Publicizing a new(ish) venture

Recent political discussions among my friends and acquaintances in Britain have been rather depressed and depressing. We all start off by saying that we absolutely have to get rid of Blair for all sorts of reasons, too numerous to list on this blog.

Then somebody asks rather gloomily what will happen when (and if) he is succeeded by Gordon Brown. We all groan. The idea of that prissy Scot who oozes hard core socialism as well as misery as Prime Minister fills everyone with loathing. (And I do mean everyone. Gordon Brown managed to lose Labour a safe seat recently in a by-election on his own doorstep in Dunfermline.)

Of course, Blair may well not leave until Brown had completely discredited himself. That is my own reading of the situation and I rather regret not putting any money on that before Blair said that he now regretted saying that he would not be leading the party in the next election.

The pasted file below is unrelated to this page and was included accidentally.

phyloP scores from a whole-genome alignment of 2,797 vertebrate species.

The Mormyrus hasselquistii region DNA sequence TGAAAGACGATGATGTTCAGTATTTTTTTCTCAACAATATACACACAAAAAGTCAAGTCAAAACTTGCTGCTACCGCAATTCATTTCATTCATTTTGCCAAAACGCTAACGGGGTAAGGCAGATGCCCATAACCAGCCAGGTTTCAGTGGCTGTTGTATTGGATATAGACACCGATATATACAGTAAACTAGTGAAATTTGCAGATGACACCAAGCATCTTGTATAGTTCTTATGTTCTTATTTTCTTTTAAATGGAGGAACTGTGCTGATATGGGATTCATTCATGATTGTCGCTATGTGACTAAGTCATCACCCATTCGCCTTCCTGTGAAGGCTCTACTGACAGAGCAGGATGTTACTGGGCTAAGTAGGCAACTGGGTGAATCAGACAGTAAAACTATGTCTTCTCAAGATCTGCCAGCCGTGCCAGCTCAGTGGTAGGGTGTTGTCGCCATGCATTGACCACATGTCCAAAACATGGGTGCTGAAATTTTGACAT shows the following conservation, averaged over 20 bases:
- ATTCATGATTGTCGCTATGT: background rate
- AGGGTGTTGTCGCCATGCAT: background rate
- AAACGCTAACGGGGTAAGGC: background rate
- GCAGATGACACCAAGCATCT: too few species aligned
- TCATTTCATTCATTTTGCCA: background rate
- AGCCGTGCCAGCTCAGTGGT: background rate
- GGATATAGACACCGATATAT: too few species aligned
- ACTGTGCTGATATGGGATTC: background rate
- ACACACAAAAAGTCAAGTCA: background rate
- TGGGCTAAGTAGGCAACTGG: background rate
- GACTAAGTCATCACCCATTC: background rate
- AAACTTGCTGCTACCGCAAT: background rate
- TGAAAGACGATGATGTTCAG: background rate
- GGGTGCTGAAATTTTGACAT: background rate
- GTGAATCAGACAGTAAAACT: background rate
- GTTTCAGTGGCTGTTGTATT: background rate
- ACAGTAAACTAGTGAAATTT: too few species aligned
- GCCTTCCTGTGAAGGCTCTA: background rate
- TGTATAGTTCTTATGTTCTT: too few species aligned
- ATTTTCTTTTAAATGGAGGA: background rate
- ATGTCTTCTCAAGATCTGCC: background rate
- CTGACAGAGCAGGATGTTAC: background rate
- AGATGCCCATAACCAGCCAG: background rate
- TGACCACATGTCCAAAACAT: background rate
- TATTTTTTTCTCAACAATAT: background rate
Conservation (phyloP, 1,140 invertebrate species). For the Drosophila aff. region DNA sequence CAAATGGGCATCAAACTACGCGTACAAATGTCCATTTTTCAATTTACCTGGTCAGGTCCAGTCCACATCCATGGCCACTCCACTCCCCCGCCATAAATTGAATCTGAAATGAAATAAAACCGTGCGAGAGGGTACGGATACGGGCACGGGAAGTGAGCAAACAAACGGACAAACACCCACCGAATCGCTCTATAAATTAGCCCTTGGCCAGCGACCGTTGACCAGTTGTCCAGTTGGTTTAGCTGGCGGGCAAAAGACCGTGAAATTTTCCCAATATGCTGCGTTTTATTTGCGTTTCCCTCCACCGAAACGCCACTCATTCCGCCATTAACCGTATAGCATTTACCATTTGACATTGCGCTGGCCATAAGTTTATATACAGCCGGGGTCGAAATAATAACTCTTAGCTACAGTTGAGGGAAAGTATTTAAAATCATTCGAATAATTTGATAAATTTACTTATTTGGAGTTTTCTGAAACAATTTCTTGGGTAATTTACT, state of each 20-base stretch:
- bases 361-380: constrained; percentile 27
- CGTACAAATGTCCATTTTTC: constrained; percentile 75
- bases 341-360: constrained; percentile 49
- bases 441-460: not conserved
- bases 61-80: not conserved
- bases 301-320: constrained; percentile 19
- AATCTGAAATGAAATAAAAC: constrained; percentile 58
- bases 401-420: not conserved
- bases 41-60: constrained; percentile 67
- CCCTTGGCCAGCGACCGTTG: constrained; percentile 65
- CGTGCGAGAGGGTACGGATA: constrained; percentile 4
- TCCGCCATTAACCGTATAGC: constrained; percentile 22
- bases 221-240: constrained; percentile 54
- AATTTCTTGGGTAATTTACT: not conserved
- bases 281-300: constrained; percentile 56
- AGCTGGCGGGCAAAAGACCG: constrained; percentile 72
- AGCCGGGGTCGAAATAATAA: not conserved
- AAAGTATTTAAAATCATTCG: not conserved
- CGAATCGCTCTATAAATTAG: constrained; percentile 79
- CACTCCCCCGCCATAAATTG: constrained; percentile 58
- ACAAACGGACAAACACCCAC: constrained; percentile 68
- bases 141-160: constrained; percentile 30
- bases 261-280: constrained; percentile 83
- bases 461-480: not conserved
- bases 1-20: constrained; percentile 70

What many people forget is that the Labour Party elects its leaders and, given its slightly crazy view of the world, it may not elect Brown but go for someone else, like the egregious Prescott. Probably not, but you never can tell.

On the other hand, somebody says, brightening momentarily, Brown will not win another election. (Prescott could not win a three-legged race against arthritic tortoises.)

And that will do what, another says. Well, we shall have a …. um … a Conservative government …. that is to say … the Conservative Party will win an election …. perhaps. That’s when the real groans start. For there is no doubt in anybody’s mind. The government that this Conservative Party with the Boy-King David Cameron and his court in charge might form will not be a Conservative one. Actually, it will not be anything but a tie-less version of a possible Liberal-Democrat government.

So, there we are. What is one to do? In my case, the obvious answer is turning to conservative history (with a small c as it is not just about the party and past governments).